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The anniversary of transition fulltime to writing is almost upon me. It’s been a great year. I’ve found out a lot about my work habits. I’ve learned how many hours a day I can reliably devote to creating new material, what I need to produce to feel good about myself, and the absolute minimum effort required for the business side. (The three-sentence, query-letter summary of a novel which took five years to write felt more difficult than writing the novel itself.)
In the last ten months, I’ve completed the aforementioned science fiction novel which I’m currently shopping to agents and publishers. I’ve also started a fantasy novel I’d been thinking about for years. As of this writing, I’ve passed fifty thousand words, and have about two thirds of the plot yet to come. The other thing I’ve been doing is writing and submitting short stories to themed collections, genre web sites, and the occasional contest.
The best thing about these short story forums (other than the satisfaction of getting published) is the feedback from passionate and experienced professionals. The first of the fantasy stories published (even though it was the second accepted – publishing isn’t exactly a fast-moving business) in 2019 was rejected by another contest but included feedback from several editors. The direction I received was a primary contributor to accetance on the next submission.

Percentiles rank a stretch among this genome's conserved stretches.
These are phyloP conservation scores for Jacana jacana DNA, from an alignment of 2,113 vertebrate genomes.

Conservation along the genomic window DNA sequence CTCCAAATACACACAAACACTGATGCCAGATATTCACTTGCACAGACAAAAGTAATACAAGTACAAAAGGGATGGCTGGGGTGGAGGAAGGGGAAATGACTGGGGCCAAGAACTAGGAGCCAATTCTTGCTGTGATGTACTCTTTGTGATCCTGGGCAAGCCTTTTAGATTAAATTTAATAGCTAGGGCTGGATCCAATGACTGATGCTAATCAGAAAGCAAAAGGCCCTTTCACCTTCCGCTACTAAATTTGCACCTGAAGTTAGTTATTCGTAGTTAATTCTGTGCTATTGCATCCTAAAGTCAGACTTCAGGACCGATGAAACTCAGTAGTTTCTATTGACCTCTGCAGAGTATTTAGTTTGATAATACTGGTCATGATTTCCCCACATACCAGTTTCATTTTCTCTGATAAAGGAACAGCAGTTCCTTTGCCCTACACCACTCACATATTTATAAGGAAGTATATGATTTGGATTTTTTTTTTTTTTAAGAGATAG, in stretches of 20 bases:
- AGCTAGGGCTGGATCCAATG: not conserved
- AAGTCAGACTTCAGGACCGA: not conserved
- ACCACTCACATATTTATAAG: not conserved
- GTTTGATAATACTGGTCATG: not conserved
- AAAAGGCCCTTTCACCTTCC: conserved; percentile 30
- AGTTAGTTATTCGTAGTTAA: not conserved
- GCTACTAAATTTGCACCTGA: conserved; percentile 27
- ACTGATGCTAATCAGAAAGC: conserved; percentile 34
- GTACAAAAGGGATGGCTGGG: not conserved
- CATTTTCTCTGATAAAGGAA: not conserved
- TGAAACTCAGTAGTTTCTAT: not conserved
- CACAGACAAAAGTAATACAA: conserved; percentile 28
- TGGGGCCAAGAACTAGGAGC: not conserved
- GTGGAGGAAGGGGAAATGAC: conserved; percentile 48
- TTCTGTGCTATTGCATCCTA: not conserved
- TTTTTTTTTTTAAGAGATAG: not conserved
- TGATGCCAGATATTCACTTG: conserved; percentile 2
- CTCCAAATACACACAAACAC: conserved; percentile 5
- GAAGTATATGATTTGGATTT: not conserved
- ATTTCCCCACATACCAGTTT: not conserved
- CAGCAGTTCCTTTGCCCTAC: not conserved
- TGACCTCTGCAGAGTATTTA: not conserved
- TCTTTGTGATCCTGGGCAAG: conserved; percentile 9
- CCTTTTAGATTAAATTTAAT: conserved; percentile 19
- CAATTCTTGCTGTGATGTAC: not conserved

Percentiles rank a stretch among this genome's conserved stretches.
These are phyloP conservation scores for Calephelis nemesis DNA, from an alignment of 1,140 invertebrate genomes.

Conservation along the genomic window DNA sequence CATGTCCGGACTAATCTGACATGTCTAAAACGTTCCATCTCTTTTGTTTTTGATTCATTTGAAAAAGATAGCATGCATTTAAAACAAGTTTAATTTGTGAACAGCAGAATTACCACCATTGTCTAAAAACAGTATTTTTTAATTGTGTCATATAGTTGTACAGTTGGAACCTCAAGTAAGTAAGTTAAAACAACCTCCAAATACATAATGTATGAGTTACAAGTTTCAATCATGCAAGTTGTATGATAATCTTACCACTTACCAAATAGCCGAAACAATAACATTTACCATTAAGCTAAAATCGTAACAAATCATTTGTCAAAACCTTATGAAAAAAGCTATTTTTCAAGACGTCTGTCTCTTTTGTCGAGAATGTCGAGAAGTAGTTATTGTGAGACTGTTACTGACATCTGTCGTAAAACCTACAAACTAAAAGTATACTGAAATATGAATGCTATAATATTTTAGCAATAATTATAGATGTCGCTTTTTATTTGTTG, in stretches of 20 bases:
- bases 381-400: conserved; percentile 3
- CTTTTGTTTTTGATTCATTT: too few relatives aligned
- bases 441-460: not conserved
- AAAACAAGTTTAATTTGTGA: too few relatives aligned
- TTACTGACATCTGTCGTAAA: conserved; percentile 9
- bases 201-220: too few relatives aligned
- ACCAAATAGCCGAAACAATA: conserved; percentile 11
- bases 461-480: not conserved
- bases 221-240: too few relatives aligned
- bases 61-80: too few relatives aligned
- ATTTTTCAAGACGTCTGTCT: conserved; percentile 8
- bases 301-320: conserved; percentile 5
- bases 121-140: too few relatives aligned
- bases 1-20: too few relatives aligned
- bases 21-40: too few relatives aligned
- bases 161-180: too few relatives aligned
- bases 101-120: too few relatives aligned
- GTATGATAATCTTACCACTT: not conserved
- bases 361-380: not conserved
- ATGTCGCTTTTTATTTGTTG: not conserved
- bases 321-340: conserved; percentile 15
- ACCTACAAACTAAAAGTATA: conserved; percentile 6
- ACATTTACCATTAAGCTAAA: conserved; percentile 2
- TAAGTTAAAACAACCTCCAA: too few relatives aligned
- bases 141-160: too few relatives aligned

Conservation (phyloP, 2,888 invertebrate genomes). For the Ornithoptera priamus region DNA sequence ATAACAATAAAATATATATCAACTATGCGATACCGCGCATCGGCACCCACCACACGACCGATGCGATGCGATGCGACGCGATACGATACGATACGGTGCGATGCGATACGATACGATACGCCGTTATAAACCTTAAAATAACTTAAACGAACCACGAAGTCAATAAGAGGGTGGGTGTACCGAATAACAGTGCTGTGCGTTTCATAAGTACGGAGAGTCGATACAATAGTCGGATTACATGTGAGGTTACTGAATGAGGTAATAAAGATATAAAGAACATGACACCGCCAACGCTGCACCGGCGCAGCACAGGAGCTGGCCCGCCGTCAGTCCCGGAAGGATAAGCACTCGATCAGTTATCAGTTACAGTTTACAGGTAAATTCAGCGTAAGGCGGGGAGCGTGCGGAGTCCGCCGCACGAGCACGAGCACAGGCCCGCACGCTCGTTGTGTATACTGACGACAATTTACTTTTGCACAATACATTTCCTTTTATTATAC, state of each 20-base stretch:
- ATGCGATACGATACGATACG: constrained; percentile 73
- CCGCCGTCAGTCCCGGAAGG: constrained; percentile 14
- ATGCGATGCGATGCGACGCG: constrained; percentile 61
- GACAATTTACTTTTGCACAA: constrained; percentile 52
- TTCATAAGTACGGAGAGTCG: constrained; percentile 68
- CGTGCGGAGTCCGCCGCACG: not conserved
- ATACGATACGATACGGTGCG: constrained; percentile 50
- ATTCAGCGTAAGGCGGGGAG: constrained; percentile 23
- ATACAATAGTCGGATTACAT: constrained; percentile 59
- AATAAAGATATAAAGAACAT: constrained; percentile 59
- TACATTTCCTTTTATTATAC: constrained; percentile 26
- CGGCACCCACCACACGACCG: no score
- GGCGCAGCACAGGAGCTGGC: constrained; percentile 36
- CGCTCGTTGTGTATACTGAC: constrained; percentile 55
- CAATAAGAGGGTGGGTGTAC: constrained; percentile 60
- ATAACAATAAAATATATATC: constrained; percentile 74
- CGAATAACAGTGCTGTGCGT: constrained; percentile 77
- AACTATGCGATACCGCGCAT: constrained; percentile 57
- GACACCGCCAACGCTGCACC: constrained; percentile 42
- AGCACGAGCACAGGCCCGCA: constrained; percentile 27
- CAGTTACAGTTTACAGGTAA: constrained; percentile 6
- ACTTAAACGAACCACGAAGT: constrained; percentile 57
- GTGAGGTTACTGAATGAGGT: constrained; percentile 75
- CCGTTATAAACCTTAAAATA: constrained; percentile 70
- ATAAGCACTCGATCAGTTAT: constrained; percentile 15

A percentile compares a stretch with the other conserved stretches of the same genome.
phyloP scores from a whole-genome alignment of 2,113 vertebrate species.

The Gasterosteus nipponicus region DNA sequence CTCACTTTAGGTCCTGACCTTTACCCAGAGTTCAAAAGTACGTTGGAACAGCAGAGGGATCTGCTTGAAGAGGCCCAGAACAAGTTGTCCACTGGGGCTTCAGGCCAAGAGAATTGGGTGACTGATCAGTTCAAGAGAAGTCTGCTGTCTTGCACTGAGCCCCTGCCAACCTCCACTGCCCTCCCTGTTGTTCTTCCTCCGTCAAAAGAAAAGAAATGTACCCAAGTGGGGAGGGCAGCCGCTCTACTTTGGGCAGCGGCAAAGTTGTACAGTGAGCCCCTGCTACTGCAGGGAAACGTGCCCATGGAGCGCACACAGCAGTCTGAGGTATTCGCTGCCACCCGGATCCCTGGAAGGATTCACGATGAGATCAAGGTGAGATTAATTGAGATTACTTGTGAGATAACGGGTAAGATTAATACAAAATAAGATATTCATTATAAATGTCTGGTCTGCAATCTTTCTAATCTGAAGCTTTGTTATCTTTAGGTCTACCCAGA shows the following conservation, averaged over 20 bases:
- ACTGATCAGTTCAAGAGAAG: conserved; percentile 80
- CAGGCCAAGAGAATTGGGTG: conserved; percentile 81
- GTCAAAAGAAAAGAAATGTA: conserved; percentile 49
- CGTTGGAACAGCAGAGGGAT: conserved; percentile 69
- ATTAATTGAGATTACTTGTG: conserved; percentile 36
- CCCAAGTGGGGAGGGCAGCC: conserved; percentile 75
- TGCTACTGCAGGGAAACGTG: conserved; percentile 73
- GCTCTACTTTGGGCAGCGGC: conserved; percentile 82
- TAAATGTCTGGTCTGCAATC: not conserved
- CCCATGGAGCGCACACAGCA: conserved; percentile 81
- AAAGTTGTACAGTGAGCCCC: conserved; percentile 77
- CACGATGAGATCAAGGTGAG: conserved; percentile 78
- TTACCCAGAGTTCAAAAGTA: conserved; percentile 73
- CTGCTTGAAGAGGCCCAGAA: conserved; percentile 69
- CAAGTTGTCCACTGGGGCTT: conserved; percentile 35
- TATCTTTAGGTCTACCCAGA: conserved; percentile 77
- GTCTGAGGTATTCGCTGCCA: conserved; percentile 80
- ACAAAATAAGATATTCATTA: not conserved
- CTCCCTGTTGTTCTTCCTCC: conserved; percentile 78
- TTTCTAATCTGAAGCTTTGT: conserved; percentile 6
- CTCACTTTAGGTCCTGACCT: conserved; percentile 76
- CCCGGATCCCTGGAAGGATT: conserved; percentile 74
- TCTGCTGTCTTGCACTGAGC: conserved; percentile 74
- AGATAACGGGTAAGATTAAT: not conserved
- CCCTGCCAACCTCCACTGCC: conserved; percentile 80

I’m surprised to find feedback from editors and beta readers (LOVE EVERY LAST ONE OF YOU) on writing easier to accept than it ever was while I was in tech. Maybe I won’t feel that way in twenty years. I hope there’s enough success ahead for me to find out.
The downside to the process is a small but significant portion of the feedback is awful. Not awful in the work gets torn apart for being bad, awful in that the feedback is wrong – as in incorrect. The first time this happened I was embarrased and found myself pouring over a short to try and find where I’d made the grave error of “problems with verb tense changes”. Hours later, I un-hunched myself from the obsessive editing posture with plenty of improvements to the story but not one problem with verb tense.
I’ve since encountered this type of feedback, where it is clear the editor never read the story, more often than I would have guessed. I’ve concluded (or chosen to believe) it has more to do with overworked and overexposed editors. It’s easier to read the first sentence or two, and copy and paste comment block number seven rather than invest time in something they already believe they’ve seen a hundred times.
I can sympathize with an editor feeling like their time is being wasted, but sending copy-and-paste feedback causing authors to look for problems which don’t exist is worse than no feedback at all.